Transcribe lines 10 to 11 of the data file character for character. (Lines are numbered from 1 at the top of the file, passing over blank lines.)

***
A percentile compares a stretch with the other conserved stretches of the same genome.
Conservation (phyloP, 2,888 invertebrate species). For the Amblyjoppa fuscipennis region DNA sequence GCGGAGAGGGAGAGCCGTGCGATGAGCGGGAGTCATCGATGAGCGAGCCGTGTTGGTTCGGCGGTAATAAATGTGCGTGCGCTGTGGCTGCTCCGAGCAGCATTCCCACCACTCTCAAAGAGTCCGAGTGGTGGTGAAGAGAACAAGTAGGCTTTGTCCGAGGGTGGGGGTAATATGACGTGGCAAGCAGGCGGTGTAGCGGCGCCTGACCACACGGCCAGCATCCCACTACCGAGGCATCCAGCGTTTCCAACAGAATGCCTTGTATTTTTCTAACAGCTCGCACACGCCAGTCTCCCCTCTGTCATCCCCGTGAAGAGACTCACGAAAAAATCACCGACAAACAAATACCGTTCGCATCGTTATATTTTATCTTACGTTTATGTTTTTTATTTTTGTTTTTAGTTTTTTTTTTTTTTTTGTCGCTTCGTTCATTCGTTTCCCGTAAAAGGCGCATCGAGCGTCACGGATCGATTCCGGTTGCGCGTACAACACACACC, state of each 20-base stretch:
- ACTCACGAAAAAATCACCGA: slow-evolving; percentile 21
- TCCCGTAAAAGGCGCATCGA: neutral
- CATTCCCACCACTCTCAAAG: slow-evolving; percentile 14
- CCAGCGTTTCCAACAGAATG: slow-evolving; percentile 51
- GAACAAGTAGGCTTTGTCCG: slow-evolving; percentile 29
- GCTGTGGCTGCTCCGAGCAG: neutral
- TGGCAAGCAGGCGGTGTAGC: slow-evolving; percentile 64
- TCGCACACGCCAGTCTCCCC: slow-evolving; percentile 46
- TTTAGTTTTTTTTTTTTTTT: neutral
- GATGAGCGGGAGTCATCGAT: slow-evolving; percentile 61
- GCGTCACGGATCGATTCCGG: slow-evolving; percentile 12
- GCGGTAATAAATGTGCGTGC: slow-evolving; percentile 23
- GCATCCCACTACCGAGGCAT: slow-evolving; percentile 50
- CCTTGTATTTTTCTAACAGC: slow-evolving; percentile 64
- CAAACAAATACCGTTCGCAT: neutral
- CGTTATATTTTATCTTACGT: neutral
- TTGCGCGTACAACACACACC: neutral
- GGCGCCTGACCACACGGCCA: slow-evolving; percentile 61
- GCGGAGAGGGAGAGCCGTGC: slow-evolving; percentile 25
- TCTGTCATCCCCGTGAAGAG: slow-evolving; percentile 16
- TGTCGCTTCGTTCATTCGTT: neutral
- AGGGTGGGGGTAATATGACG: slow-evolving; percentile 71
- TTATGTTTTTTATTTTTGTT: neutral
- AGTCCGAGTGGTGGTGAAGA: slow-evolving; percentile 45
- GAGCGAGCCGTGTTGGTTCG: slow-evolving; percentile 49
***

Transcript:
- TCGCACACGCCAGTCTCCCC: slow-evolving; percentile 46
- TTTAGTTTTTTTTTTTTTTT: neutral